We already have heard enough about climate change that I don’t have to drag you through the litany of weather-related changes we have already seen or the futuristic scenarios that anticipate rising sea levels and an increase in extreme weather events such as tsunamis, hurricanes, tornadoes, and earthquakes. There’s also been a lot of talk that humanity will not be able to work its way out of these issues via quick technological fixes: there needs to be a great shift in social priorities that seek ways to turn the situation around, and some think it may already be too late.

Well, although it would be a mistake to presume we can fix our way out of the problem, it is interesting to consider how 3D printing can be a positive part of the solution. But this makes sense when you consider how efficient 3D printing can be. As the Bulletin of Atomic Scientists explains, “the ability to print replacement parts for generators, water filters, or temporary shelters—on site—may become a critical and inexpensive tool of climate adaptation, particularly in zones of instability and conflict.” And another advantage 3D printing has in the fight against climate change is that it can allow for cost-effective greenhouse gas reduction for societies seeking greater energy efficiency in manufacturing processes and products.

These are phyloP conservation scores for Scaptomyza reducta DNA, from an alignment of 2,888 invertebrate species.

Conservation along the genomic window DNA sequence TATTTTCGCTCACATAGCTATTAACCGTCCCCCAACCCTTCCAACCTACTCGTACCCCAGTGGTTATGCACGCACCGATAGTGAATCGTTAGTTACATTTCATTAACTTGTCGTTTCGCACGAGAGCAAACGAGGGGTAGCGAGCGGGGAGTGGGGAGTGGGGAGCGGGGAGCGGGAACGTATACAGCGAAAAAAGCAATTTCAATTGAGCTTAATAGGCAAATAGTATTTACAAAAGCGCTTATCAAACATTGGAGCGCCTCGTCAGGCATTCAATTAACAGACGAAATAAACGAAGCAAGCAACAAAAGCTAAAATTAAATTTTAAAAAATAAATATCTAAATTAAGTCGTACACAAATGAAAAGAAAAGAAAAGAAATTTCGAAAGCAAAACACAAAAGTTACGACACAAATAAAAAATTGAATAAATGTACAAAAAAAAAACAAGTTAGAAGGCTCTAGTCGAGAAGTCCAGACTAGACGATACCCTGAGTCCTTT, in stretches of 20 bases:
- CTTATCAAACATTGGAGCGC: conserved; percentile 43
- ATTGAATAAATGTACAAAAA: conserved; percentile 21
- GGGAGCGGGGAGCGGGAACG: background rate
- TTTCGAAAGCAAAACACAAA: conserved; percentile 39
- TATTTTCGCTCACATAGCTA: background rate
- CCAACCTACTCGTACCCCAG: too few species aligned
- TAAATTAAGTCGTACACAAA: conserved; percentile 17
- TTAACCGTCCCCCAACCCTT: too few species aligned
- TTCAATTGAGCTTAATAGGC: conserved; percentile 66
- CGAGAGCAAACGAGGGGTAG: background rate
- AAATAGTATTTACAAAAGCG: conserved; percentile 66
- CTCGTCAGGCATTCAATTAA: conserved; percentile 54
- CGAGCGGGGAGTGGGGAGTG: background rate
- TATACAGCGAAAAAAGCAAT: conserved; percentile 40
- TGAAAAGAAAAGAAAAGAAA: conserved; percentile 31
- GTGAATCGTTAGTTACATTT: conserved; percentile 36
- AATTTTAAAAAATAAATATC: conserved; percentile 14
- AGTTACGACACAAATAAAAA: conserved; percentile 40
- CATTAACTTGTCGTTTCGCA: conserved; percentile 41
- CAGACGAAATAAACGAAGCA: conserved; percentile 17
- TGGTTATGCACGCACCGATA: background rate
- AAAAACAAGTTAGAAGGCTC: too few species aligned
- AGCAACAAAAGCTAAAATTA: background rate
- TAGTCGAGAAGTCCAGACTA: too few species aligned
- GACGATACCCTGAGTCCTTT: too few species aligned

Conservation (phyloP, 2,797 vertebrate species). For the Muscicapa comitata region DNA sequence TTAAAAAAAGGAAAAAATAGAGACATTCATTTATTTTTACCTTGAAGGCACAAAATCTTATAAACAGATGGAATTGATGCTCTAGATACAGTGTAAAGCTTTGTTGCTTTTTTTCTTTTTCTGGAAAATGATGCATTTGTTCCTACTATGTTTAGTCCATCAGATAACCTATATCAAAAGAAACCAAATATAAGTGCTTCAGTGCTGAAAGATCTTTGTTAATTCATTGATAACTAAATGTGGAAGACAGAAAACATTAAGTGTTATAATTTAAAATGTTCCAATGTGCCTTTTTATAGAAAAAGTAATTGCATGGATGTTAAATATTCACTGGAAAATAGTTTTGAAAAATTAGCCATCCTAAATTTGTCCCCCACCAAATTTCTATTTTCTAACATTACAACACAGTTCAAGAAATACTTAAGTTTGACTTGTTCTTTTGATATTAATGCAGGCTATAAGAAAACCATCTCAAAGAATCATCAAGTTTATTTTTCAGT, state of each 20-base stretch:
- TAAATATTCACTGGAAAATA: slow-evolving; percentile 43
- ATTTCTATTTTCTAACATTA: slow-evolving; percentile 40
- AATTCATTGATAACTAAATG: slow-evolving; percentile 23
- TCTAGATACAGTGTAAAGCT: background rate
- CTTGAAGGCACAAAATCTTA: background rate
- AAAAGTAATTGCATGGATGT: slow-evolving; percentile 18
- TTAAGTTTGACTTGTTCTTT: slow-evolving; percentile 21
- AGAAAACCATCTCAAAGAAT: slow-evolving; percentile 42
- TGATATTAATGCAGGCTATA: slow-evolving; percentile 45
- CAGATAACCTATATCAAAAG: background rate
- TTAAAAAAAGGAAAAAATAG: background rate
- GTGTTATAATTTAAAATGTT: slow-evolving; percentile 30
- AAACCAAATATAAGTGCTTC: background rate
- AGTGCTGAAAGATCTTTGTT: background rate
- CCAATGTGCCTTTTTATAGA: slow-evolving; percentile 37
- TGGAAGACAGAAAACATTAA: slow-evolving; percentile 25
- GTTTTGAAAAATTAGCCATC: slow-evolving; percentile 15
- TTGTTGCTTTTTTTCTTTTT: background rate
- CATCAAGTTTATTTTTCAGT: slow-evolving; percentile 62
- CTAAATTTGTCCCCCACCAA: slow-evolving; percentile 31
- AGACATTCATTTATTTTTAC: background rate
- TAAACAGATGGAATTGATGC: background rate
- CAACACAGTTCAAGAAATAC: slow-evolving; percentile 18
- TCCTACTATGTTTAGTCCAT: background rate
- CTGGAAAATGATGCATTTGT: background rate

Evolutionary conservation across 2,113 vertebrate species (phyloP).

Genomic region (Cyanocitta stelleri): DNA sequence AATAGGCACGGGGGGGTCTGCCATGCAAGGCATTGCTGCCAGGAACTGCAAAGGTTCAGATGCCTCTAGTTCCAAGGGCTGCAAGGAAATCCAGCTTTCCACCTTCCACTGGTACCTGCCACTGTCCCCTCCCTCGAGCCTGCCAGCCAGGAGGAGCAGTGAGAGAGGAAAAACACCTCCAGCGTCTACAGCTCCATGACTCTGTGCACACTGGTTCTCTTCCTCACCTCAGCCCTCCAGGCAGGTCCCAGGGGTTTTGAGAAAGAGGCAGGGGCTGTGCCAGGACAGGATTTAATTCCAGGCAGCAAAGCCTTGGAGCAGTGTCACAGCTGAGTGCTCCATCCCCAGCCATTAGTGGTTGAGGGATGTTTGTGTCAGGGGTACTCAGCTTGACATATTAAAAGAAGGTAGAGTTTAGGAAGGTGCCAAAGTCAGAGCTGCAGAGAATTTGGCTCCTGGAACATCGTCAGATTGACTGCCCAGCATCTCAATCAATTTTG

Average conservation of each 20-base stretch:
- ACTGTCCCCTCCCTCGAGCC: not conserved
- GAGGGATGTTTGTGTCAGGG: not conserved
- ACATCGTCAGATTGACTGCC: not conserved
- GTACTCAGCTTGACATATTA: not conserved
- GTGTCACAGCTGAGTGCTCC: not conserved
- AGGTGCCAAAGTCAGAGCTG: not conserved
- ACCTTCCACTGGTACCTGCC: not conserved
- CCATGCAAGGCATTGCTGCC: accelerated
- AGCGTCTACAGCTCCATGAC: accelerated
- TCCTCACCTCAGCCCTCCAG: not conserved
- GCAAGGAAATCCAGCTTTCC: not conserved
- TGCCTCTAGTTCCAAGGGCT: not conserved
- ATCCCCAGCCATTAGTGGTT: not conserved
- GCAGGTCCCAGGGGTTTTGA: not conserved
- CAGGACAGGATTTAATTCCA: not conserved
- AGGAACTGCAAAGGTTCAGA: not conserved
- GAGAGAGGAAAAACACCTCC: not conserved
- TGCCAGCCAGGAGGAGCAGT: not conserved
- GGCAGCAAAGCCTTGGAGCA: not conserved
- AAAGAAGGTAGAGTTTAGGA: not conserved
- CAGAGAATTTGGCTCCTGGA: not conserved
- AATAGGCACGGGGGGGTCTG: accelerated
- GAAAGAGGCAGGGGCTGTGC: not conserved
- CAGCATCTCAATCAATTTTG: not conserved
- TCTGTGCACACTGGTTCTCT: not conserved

clim4

There are many examples of the military’s knowledge, testing, and use of 3D printing in extreme conditions; these conditions give us a glimpse of possible scenarios attached to climate related catastrophes. Since 1997, the US Agency for International Development’s (USAID) Office of US Foreign Disaster Assistance has partnered with the National Oceanic and Atmospheric Administration (NOAA) to predict and prepare for weather events in the Global South. (Some critics would say that this preparation is nowhere near what it should be today.) Recently, as an example of an application of 3D printing, 3D printed weather stations are cutting costs and increasing the ability to print replacement parts quickly in remote locations. This makes sense, right?

clim2